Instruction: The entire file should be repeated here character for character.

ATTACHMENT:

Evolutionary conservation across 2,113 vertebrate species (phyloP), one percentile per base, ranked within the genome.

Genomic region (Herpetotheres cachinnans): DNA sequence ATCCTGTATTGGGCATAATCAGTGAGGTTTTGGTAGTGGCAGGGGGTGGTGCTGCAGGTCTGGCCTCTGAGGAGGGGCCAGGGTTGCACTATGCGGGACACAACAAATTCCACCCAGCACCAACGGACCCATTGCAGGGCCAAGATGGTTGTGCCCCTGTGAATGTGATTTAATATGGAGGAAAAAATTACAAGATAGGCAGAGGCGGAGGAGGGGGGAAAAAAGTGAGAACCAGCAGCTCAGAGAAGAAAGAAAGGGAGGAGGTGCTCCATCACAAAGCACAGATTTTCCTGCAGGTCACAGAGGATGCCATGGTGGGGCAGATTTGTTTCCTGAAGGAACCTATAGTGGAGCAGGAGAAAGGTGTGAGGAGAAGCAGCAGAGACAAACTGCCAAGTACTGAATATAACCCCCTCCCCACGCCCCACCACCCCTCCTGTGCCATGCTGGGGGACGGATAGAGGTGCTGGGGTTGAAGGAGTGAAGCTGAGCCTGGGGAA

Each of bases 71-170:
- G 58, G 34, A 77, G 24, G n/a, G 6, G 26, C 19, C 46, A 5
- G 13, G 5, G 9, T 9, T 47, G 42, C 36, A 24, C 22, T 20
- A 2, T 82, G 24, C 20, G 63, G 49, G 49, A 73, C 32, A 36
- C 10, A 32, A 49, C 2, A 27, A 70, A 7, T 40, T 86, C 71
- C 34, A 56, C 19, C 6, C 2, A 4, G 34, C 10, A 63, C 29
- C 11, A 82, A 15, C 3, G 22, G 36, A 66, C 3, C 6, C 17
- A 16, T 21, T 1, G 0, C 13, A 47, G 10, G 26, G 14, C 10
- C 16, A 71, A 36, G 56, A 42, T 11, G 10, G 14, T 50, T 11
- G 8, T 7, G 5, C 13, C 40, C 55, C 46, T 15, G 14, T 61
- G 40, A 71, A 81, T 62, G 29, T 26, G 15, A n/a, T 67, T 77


Evolutionary conservation across 2,113 vertebrate species (phyloP), one percentile per base, ranked within the genome.

Genomic region (Herpetotheres cachinnans): DNA sequence ATCCTGTATTGGGCATAATCAGTGAGGTTTTGGTAGTGGCAGGGGGTGGTGCTGCAGGTCTGGCCTCTGAGGAGGGGCCAGGGTTGCACTATGCGGGACACAACAAATTCCACCCAGCACCAACGGACCCATTGCAGGGCCAAGATGGTTGTGCCCCTGTGAATGTGATTTAATATGGAGGAAAAAATTACAAGATAGGCAGAGGCGGAGGAGGGGGGAAAAAAGTGAGAACCAGCAGCTCAGAGAAGAAAGAAAGGGAGGAGGTGCTCCATCACAAAGCACAGATTTTCCTGCAGGTCACAGAGGATGCCATGGTGGGGCAGATTTGTTTCCTGAAGGAACCTATAGTGGAGCAGGAGAAAGGTGTGAGGAGAAGCAGCAGAGACAAACTGCCAAGTACTGAATATAACCCCCTCCCCACGCCCCACCACCCCTCCTGTGCCATGCTGGGGGACGGATAGAGGTGCTGGGGTTGAAGGAGTGAAGCTGAGCCTGGGGAA

Each of bases 71-170:
- G 58, G 34, A 77, G 24, G n/a, G 6, G 26, C 19, C 46, A 5
- G 13, G 5, G 9, T 9, T 47, G 42, C 36, A 24, C 22, T 20
- A 2, T 82, G 24, C 20, G 63, G 49, G 49, A 73, C 32, A 36
- C 10, A 32, A 49, C 2, A 27, A 70, A 7, T 40, T 86, C 71
- C 34, A 56, C 19, C 6, C 2, A 4, G 34, C 10, A 63, C 29
- C 11, A 82, A 15, C 3, G 22, G 36, A 66, C 3, C 6, C 17
- A 16, T 21, T 1, G 0, C 13, A 47, G 10, G 26, G 14, C 10
- C 16, A 71, A 36, G 56, A 42, T 11, G 10, G 14, T 50, T 11
- G 8, T 7, G 5, C 13, C 40, C 55, C 46, T 15, G 14, T 61
- G 40, A 71, A 81, T 62, G 29, T 26, G 15, A n/a, T 67, T 77